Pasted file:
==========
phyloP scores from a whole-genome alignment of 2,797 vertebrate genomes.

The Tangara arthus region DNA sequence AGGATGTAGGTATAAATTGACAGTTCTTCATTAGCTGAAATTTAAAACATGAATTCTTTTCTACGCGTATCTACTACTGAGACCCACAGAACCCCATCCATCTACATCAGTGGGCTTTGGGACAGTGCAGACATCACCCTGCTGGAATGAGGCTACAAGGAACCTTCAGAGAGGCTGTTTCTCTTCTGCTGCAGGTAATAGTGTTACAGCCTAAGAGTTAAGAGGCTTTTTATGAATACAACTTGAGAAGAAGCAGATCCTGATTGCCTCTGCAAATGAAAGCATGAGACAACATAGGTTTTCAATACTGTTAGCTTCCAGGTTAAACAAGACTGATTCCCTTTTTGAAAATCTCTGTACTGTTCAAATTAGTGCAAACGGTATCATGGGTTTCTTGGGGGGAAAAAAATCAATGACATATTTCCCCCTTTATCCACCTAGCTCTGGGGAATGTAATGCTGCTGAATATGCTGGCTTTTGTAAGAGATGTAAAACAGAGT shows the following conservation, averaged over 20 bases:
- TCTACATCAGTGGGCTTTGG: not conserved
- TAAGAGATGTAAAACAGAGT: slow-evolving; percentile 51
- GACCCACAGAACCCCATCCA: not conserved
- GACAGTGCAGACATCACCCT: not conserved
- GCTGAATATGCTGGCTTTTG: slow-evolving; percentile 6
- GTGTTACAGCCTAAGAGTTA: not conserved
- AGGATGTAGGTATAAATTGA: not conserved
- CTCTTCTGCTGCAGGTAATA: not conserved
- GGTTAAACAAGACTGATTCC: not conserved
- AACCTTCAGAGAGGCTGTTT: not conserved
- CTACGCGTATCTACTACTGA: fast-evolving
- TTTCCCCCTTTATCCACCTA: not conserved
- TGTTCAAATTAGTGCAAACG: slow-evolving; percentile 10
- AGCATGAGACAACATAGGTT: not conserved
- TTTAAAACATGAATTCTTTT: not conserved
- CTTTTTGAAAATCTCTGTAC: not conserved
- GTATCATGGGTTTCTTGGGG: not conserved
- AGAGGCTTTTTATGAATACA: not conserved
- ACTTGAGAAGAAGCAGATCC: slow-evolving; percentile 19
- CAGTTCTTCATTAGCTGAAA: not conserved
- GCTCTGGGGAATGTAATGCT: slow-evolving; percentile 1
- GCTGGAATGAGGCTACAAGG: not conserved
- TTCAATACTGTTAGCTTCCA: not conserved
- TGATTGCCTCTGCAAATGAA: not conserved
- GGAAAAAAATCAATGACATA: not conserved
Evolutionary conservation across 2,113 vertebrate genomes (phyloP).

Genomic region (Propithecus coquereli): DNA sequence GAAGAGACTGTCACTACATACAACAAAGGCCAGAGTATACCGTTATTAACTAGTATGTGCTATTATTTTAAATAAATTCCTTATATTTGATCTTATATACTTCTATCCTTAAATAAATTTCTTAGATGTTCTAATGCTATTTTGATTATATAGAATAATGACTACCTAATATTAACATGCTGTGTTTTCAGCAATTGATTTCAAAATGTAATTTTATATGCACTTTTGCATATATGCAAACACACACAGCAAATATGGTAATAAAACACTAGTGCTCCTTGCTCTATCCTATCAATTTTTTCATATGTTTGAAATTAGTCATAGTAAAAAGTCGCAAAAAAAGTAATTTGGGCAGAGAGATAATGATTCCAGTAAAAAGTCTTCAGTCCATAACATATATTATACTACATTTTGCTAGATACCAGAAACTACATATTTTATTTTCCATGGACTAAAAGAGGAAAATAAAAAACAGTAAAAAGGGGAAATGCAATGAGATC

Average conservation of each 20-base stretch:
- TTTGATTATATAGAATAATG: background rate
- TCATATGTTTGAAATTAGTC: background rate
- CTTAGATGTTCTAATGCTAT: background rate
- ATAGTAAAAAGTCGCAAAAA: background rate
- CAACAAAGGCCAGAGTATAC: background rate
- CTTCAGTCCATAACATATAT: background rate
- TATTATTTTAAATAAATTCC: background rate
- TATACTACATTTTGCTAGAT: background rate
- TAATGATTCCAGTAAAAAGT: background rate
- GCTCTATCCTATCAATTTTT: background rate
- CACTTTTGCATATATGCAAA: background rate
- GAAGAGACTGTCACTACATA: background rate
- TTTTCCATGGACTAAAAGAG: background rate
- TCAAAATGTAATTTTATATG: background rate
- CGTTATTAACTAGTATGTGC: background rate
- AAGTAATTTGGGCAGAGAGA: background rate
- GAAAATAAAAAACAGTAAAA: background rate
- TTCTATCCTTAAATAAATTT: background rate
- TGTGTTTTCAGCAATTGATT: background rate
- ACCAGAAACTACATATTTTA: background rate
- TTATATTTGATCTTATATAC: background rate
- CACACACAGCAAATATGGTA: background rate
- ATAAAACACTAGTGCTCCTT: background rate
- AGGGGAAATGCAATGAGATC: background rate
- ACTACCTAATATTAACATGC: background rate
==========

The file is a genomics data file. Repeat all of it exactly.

phyloP scores from a whole-genome alignment of 2,797 vertebrate genomes.

The Tangara arthus region DNA sequence AGGATGTAGGTATAAATTGACAGTTCTTCATTAGCTGAAATTTAAAACATGAATTCTTTTCTACGCGTATCTACTACTGAGACCCACAGAACCCCATCCATCTACATCAGTGGGCTTTGGGACAGTGCAGACATCACCCTGCTGGAATGAGGCTACAAGGAACCTTCAGAGAGGCTGTTTCTCTTCTGCTGCAGGTAATAGTGTTACAGCCTAAGAGTTAAGAGGCTTTTTATGAATACAACTTGAGAAGAAGCAGATCCTGATTGCCTCTGCAAATGAAAGCATGAGACAACATAGGTTTTCAATACTGTTAGCTTCCAGGTTAAACAAGACTGATTCCCTTTTTGAAAATCTCTGTACTGTTCAAATTAGTGCAAACGGTATCATGGGTTTCTTGGGGGGAAAAAAATCAATGACATATTTCCCCCTTTATCCACCTAGCTCTGGGGAATGTAATGCTGCTGAATATGCTGGCTTTTGTAAGAGATGTAAAACAGAGT shows the following conservation, averaged over 20 bases:
- TCTACATCAGTGGGCTTTGG: not conserved
- TAAGAGATGTAAAACAGAGT: slow-evolving; percentile 51
- GACCCACAGAACCCCATCCA: not conserved
- GACAGTGCAGACATCACCCT: not conserved
- GCTGAATATGCTGGCTTTTG: slow-evolving; percentile 6
- GTGTTACAGCCTAAGAGTTA: not conserved
- AGGATGTAGGTATAAATTGA: not conserved
- CTCTTCTGCTGCAGGTAATA: not conserved
- GGTTAAACAAGACTGATTCC: not conserved
- AACCTTCAGAGAGGCTGTTT: not conserved
- CTACGCGTATCTACTACTGA: fast-evolving
- TTTCCCCCTTTATCCACCTA: not conserved
- TGTTCAAATTAGTGCAAACG: slow-evolving; percentile 10
- AGCATGAGACAACATAGGTT: not conserved
- TTTAAAACATGAATTCTTTT: not conserved
- CTTTTTGAAAATCTCTGTAC: not conserved
- GTATCATGGGTTTCTTGGGG: not conserved
- AGAGGCTTTTTATGAATACA: not conserved
- ACTTGAGAAGAAGCAGATCC: slow-evolving; percentile 19
- CAGTTCTTCATTAGCTGAAA: not conserved
- GCTCTGGGGAATGTAATGCT: slow-evolving; percentile 1
- GCTGGAATGAGGCTACAAGG: not conserved
- TTCAATACTGTTAGCTTCCA: not conserved
- TGATTGCCTCTGCAAATGAA: not conserved
- GGAAAAAAATCAATGACATA: not conserved
Evolutionary conservation across 2,113 vertebrate genomes (phyloP).

Genomic region (Propithecus coquereli): DNA sequence GAAGAGACTGTCACTACATACAACAAAGGCCAGAGTATACCGTTATTAACTAGTATGTGCTATTATTTTAAATAAATTCCTTATATTTGATCTTATATACTTCTATCCTTAAATAAATTTCTTAGATGTTCTAATGCTATTTTGATTATATAGAATAATGACTACCTAATATTAACATGCTGTGTTTTCAGCAATTGATTTCAAAATGTAATTTTATATGCACTTTTGCATATATGCAAACACACACAGCAAATATGGTAATAAAACACTAGTGCTCCTTGCTCTATCCTATCAATTTTTTCATATGTTTGAAATTAGTCATAGTAAAAAGTCGCAAAAAAAGTAATTTGGGCAGAGAGATAATGATTCCAGTAAAAAGTCTTCAGTCCATAACATATATTATACTACATTTTGCTAGATACCAGAAACTACATATTTTATTTTCCATGGACTAAAAGAGGAAAATAAAAAACAGTAAAAAGGGGAAATGCAATGAGATC

Average conservation of each 20-base stretch:
- TTTGATTATATAGAATAATG: background rate
- TCATATGTTTGAAATTAGTC: background rate
- CTTAGATGTTCTAATGCTAT: background rate
- ATAGTAAAAAGTCGCAAAAA: background rate
- CAACAAAGGCCAGAGTATAC: background rate
- CTTCAGTCCATAACATATAT: background rate
- TATTATTTTAAATAAATTCC: background rate
- TATACTACATTTTGCTAGAT: background rate
- TAATGATTCCAGTAAAAAGT: background rate
- GCTCTATCCTATCAATTTTT: background rate
- CACTTTTGCATATATGCAAA: background rate
- GAAGAGACTGTCACTACATA: background rate
- TTTTCCATGGACTAAAAGAG: background rate
- TCAAAATGTAATTTTATATG: background rate
- CGTTATTAACTAGTATGTGC: background rate
- AAGTAATTTGGGCAGAGAGA: background rate
- GAAAATAAAAAACAGTAAAA: background rate
- TTCTATCCTTAAATAAATTT: background rate
- TGTGTTTTCAGCAATTGATT: background rate
- ACCAGAAACTACATATTTTA: background rate
- TTATATTTGATCTTATATAC: background rate
- CACACACAGCAAATATGGTA: background rate
- ATAAAACACTAGTGCTCCTT: background rate
- AGGGGAAATGCAATGAGATC: background rate
- ACTACCTAATATTAACATGC: background rate